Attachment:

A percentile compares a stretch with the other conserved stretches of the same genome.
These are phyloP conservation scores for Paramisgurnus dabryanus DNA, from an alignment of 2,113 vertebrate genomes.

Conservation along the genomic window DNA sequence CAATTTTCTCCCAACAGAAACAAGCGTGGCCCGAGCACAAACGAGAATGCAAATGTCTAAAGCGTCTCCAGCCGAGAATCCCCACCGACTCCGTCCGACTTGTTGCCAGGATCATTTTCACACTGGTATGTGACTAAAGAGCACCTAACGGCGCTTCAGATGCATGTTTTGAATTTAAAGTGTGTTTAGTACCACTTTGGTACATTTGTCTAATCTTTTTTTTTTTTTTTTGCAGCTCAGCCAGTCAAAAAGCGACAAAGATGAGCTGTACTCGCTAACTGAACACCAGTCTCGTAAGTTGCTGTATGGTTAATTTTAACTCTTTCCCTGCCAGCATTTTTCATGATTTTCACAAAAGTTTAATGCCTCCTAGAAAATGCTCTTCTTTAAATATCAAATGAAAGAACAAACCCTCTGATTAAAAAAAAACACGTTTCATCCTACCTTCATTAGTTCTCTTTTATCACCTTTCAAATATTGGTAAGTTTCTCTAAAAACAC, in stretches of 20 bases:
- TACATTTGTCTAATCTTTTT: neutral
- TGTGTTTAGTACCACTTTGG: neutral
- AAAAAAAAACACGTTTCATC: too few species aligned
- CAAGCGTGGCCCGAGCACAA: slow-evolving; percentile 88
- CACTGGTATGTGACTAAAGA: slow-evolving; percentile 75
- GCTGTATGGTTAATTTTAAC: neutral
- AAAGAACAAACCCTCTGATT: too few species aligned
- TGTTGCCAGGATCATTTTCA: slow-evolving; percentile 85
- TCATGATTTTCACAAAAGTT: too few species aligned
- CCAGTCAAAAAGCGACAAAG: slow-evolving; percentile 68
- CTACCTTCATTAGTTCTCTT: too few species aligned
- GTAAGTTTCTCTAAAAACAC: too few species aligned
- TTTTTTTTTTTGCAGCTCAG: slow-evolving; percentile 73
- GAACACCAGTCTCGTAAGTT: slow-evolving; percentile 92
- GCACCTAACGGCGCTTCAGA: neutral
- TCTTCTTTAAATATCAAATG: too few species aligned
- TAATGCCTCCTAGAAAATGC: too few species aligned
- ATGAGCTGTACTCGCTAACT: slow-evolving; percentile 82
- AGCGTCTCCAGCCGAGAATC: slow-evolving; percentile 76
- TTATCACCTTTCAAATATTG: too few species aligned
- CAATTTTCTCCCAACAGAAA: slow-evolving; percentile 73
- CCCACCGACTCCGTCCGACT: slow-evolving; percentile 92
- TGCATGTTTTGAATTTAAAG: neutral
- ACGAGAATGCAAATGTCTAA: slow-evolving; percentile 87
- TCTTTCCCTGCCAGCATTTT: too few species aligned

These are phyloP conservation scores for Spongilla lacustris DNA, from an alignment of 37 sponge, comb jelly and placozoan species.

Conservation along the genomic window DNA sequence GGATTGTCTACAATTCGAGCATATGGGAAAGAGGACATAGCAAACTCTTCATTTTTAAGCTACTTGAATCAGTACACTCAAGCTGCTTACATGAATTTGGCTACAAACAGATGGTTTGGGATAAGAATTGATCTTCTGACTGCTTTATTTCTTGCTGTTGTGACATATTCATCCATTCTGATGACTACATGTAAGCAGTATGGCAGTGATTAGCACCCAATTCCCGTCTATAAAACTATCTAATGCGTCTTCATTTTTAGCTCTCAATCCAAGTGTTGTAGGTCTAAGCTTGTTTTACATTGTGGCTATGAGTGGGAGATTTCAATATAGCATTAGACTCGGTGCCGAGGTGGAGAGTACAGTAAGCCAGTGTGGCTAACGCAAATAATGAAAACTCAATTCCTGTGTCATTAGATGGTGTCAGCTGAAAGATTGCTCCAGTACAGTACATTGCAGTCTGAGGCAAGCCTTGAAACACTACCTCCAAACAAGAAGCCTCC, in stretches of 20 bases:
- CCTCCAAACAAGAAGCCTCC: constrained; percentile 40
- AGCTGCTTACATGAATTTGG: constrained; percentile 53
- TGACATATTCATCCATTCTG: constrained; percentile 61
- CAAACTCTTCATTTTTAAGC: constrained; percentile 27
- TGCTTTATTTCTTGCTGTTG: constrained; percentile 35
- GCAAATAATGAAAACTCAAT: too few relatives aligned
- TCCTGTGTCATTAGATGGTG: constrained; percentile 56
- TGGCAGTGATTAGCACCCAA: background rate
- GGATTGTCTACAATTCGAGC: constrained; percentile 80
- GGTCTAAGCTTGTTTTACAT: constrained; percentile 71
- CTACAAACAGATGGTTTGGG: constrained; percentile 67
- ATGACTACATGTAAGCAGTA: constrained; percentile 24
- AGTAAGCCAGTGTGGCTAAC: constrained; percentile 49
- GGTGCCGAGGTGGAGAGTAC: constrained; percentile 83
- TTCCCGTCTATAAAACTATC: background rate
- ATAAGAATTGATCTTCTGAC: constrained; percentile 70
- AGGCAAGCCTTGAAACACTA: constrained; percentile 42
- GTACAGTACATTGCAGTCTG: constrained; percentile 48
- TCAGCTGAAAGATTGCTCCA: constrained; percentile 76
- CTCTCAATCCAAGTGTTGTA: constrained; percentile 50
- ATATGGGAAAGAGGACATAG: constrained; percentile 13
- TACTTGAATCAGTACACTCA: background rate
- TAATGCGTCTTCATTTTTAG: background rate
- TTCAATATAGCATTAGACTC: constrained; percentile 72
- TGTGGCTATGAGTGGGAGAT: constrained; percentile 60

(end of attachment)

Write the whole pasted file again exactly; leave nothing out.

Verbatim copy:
A percentile compares a stretch with the other conserved stretches of the same genome.
These are phyloP conservation scores for Paramisgurnus dabryanus DNA, from an alignment of 2,113 vertebrate genomes.

Conservation along the genomic window DNA sequence CAATTTTCTCCCAACAGAAACAAGCGTGGCCCGAGCACAAACGAGAATGCAAATGTCTAAAGCGTCTCCAGCCGAGAATCCCCACCGACTCCGTCCGACTTGTTGCCAGGATCATTTTCACACTGGTATGTGACTAAAGAGCACCTAACGGCGCTTCAGATGCATGTTTTGAATTTAAAGTGTGTTTAGTACCACTTTGGTACATTTGTCTAATCTTTTTTTTTTTTTTTTGCAGCTCAGCCAGTCAAAAAGCGACAAAGATGAGCTGTACTCGCTAACTGAACACCAGTCTCGTAAGTTGCTGTATGGTTAATTTTAACTCTTTCCCTGCCAGCATTTTTCATGATTTTCACAAAAGTTTAATGCCTCCTAGAAAATGCTCTTCTTTAAATATCAAATGAAAGAACAAACCCTCTGATTAAAAAAAAACACGTTTCATCCTACCTTCATTAGTTCTCTTTTATCACCTTTCAAATATTGGTAAGTTTCTCTAAAAACAC, in stretches of 20 bases:
- TACATTTGTCTAATCTTTTT: neutral
- TGTGTTTAGTACCACTTTGG: neutral
- AAAAAAAAACACGTTTCATC: too few species aligned
- CAAGCGTGGCCCGAGCACAA: slow-evolving; percentile 88
- CACTGGTATGTGACTAAAGA: slow-evolving; percentile 75
- GCTGTATGGTTAATTTTAAC: neutral
- AAAGAACAAACCCTCTGATT: too few species aligned
- TGTTGCCAGGATCATTTTCA: slow-evolving; percentile 85
- TCATGATTTTCACAAAAGTT: too few species aligned
- CCAGTCAAAAAGCGACAAAG: slow-evolving; percentile 68
- CTACCTTCATTAGTTCTCTT: too few species aligned
- GTAAGTTTCTCTAAAAACAC: too few species aligned
- TTTTTTTTTTTGCAGCTCAG: slow-evolving; percentile 73
- GAACACCAGTCTCGTAAGTT: slow-evolving; percentile 92
- GCACCTAACGGCGCTTCAGA: neutral
- TCTTCTTTAAATATCAAATG: too few species aligned
- TAATGCCTCCTAGAAAATGC: too few species aligned
- ATGAGCTGTACTCGCTAACT: slow-evolving; percentile 82
- AGCGTCTCCAGCCGAGAATC: slow-evolving; percentile 76
- TTATCACCTTTCAAATATTG: too few species aligned
- CAATTTTCTCCCAACAGAAA: slow-evolving; percentile 73
- CCCACCGACTCCGTCCGACT: slow-evolving; percentile 92
- TGCATGTTTTGAATTTAAAG: neutral
- ACGAGAATGCAAATGTCTAA: slow-evolving; percentile 87
- TCTTTCCCTGCCAGCATTTT: too few species aligned

These are phyloP conservation scores for Spongilla lacustris DNA, from an alignment of 37 sponge, comb jelly and placozoan species.

Conservation along the genomic window DNA sequence GGATTGTCTACAATTCGAGCATATGGGAAAGAGGACATAGCAAACTCTTCATTTTTAAGCTACTTGAATCAGTACACTCAAGCTGCTTACATGAATTTGGCTACAAACAGATGGTTTGGGATAAGAATTGATCTTCTGACTGCTTTATTTCTTGCTGTTGTGACATATTCATCCATTCTGATGACTACATGTAAGCAGTATGGCAGTGATTAGCACCCAATTCCCGTCTATAAAACTATCTAATGCGTCTTCATTTTTAGCTCTCAATCCAAGTGTTGTAGGTCTAAGCTTGTTTTACATTGTGGCTATGAGTGGGAGATTTCAATATAGCATTAGACTCGGTGCCGAGGTGGAGAGTACAGTAAGCCAGTGTGGCTAACGCAAATAATGAAAACTCAATTCCTGTGTCATTAGATGGTGTCAGCTGAAAGATTGCTCCAGTACAGTACATTGCAGTCTGAGGCAAGCCTTGAAACACTACCTCCAAACAAGAAGCCTCC, in stretches of 20 bases:
- CCTCCAAACAAGAAGCCTCC: constrained; percentile 40
- AGCTGCTTACATGAATTTGG: constrained; percentile 53
- TGACATATTCATCCATTCTG: constrained; percentile 61
- CAAACTCTTCATTTTTAAGC: constrained; percentile 27
- TGCTTTATTTCTTGCTGTTG: constrained; percentile 35
- GCAAATAATGAAAACTCAAT: too few relatives aligned
- TCCTGTGTCATTAGATGGTG: constrained; percentile 56
- TGGCAGTGATTAGCACCCAA: background rate
- GGATTGTCTACAATTCGAGC: constrained; percentile 80
- GGTCTAAGCTTGTTTTACAT: constrained; percentile 71
- CTACAAACAGATGGTTTGGG: constrained; percentile 67
- ATGACTACATGTAAGCAGTA: constrained; percentile 24
- AGTAAGCCAGTGTGGCTAAC: constrained; percentile 49
- GGTGCCGAGGTGGAGAGTAC: constrained; percentile 83
- TTCCCGTCTATAAAACTATC: background rate
- ATAAGAATTGATCTTCTGAC: constrained; percentile 70
- AGGCAAGCCTTGAAACACTA: constrained; percentile 42
- GTACAGTACATTGCAGTCTG: constrained; percentile 48
- TCAGCTGAAAGATTGCTCCA: constrained; percentile 76
- CTCTCAATCCAAGTGTTGTA: constrained; percentile 50
- ATATGGGAAAGAGGACATAG: constrained; percentile 13
- TACTTGAATCAGTACACTCA: background rate
- TAATGCGTCTTCATTTTTAG: background rate
- TTCAATATAGCATTAGACTC: constrained; percentile 72
- TGTGGCTATGAGTGGGAGAT: constrained; percentile 60